This week, we have a guest blogger, our one and own Ed Ziegler.
Because given names in the families were the same from generation to generation, middle initials are used to identify the different generations.
The early German immigrants to Pennsylvania are an example of immigrant communities creating enclaves in their new homeland. The early Germans who came to America to escape religious persecution and moved into the central part and upper parts of Montgomery County, were no exception. The Schwenkfelders, Mennonites and Dunkards all mixed in this area, but settled close to their religious brethren and rarely did they intermarry.
My Seipt ancestors, Schwenkfelders, are a great example of immigrant communities sticking together, living in the same area for 280 years.
The Schwenkfelder Church in Towamencin
David Sepit, the immigrant, came to America in 1734 and bought 140 acres in Towamencin Township, along the Towamencin Creek.
In 1751 David’s son, Casper, bought 135 ½ acres from his father, who died in 1765. He lived on the farm, along with his parents. When he died in 1773, his children were minors living on the farm with his wife and mother.
In 1789 a conveyance was made to his two sons: David Y. received 118 acres and Abraham Y. received 41 acres.
In 1816 David Y. died intestate with no issue, so the farm reverted to his brother and 4 sisters. His brother Abraham Y. bought the rest of the farm from his sisters. In 1852, Abraham Y.’s children, George, Susanna and Joseph, sold 88 acres of the Towamencin farm to their brother Abraham A. In 1853 George A. bought the farm from his brother Abraham A. In 1863 George A. sold the Towamencin farm to his brother-in-law Jacob Erb.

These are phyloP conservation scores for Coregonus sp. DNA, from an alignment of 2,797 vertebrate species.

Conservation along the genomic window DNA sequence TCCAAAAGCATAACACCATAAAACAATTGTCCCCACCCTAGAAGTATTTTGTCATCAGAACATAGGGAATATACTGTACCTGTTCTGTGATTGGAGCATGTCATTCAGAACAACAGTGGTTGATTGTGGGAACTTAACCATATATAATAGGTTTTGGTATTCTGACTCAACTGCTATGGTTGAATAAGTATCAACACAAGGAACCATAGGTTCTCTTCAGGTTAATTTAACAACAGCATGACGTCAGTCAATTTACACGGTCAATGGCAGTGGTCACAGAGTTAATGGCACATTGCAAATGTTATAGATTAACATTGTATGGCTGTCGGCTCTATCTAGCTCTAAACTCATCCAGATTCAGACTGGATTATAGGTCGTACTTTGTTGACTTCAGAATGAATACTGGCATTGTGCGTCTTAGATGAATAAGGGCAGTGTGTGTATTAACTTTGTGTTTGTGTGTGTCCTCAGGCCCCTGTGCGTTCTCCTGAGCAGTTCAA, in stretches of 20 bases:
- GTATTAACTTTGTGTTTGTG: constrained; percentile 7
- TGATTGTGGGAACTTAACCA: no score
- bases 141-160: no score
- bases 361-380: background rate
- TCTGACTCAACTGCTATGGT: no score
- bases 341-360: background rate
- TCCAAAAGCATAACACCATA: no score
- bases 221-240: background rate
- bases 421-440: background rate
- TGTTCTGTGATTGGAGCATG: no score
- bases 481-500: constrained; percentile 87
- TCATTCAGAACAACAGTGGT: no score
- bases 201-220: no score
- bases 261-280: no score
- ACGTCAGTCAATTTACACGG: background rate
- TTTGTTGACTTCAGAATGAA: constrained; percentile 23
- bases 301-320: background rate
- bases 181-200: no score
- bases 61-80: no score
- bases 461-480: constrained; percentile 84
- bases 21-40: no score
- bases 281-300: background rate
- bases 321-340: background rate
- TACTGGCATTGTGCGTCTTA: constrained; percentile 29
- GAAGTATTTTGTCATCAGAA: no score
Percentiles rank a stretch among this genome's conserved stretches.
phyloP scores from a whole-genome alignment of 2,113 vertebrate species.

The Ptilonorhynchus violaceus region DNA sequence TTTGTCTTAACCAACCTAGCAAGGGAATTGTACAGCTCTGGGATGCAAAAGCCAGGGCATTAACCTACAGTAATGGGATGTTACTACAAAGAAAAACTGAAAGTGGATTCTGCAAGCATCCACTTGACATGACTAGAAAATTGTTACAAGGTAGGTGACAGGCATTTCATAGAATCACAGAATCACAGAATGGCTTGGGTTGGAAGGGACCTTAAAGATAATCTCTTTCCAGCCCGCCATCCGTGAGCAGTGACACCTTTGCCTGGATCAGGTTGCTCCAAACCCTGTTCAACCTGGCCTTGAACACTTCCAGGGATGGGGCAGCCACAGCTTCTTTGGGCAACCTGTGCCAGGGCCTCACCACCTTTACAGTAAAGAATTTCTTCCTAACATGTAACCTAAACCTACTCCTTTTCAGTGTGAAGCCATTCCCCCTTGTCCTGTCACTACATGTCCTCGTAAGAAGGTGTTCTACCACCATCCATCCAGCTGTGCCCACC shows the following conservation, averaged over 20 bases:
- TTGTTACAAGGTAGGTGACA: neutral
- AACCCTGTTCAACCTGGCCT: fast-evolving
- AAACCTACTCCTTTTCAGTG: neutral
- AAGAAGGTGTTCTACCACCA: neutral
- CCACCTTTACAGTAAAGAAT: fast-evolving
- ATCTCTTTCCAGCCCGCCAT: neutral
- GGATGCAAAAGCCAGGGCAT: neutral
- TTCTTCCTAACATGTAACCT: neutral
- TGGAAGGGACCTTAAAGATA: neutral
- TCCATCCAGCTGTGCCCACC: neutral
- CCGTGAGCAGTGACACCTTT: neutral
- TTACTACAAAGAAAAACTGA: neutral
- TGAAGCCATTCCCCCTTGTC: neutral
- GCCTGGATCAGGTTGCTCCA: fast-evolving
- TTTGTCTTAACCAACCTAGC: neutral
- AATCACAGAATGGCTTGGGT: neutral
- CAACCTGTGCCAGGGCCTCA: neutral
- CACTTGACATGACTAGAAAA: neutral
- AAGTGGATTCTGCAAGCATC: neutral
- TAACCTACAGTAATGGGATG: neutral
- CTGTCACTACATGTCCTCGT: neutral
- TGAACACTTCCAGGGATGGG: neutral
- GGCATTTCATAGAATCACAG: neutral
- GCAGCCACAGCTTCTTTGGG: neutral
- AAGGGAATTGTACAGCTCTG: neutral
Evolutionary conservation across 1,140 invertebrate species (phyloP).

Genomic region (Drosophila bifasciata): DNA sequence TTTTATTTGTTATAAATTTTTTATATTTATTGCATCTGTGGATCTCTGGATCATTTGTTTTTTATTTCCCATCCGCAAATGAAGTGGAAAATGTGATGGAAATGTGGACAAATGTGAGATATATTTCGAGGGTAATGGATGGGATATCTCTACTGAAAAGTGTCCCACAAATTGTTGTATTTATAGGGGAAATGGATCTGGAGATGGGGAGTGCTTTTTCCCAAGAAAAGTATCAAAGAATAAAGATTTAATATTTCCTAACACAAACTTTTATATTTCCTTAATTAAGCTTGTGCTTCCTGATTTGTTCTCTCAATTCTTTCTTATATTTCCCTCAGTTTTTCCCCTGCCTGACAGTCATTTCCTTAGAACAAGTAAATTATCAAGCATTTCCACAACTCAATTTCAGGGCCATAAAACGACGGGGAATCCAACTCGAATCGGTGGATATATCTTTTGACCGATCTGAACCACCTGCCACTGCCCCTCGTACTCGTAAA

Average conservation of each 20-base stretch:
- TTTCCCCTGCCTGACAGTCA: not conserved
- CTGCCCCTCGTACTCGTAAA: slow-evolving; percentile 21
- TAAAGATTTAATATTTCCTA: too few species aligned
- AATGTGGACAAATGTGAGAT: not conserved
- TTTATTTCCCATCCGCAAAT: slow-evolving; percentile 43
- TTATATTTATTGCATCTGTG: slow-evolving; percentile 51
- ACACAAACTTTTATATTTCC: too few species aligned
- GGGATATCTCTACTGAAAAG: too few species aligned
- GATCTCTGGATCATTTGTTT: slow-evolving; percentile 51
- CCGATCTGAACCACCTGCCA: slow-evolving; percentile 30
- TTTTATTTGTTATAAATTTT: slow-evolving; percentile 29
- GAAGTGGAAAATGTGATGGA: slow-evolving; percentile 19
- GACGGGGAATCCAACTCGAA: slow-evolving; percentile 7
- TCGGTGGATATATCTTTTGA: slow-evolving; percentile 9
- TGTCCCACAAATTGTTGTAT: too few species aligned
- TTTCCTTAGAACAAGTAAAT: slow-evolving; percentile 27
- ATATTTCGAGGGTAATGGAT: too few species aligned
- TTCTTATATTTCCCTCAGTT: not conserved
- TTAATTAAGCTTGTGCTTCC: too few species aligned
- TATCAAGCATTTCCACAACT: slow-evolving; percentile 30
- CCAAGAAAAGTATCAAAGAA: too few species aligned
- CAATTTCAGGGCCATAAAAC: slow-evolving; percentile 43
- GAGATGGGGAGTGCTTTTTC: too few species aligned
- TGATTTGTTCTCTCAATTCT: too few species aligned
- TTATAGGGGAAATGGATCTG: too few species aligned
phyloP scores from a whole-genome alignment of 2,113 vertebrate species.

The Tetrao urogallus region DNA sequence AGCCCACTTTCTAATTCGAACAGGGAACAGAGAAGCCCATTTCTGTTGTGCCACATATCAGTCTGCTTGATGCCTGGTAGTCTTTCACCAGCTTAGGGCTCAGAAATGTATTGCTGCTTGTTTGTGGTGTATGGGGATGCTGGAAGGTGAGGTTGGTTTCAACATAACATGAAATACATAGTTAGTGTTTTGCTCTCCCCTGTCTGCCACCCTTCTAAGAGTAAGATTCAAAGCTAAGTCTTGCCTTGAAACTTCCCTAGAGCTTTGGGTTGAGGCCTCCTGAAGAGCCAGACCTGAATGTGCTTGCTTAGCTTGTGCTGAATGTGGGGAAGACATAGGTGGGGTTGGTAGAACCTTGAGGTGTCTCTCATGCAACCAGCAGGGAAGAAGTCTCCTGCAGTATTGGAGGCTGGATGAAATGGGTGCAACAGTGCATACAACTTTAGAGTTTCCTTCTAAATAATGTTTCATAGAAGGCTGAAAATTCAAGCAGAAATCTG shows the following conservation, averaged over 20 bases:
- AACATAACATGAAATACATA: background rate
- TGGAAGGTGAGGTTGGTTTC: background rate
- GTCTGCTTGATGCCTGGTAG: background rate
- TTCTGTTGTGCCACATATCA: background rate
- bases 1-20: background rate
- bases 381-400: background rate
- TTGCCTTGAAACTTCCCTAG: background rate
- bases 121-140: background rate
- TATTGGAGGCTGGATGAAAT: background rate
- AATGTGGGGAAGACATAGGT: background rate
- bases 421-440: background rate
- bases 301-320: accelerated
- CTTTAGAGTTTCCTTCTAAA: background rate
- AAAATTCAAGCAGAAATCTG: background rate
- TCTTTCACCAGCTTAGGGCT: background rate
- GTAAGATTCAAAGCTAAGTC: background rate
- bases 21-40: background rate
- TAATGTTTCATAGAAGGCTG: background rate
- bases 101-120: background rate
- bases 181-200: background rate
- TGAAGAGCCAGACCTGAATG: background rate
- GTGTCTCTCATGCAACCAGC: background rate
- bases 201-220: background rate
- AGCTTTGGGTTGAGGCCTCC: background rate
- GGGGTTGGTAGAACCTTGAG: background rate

An "A. Seipt" appears at the border of Towamencin and Worcester
The same George A. married Anna Heebner in 1824. In 1831 George A. bought 2 contiguous tracts of land from his father-in-law, Balthaser Heebner, at Trooper and Potshop Roads.
In 1880, George A.’s will had his estate sold and the proceeds divided among his children.
George A.’s son, William H., married Amanda Schultz in 1871. In 1883, William H. bought a farm and 79 acres from his Father-In-Law Samuel Schultz. This farm was on the corner of Skippack Pike and Hollow Road. His son, William S., farmed the land until 1932 when William H. died. Because of the depression William S. could not purchase the farm, and the estate sold it to Blanche Schweiker, William S. Seipt’s cousin.
In 1932, William S. bought the Dr. Meschter farm from the Doctor’s widow. The Meschters were also Schwenkfelders. When William S., my grandfather, moved to a smaller home, they ended the tradition, which lasted for more than 200 years.
This was typical of the German part of Montgomery county because the Mennonites and Brethern did the same.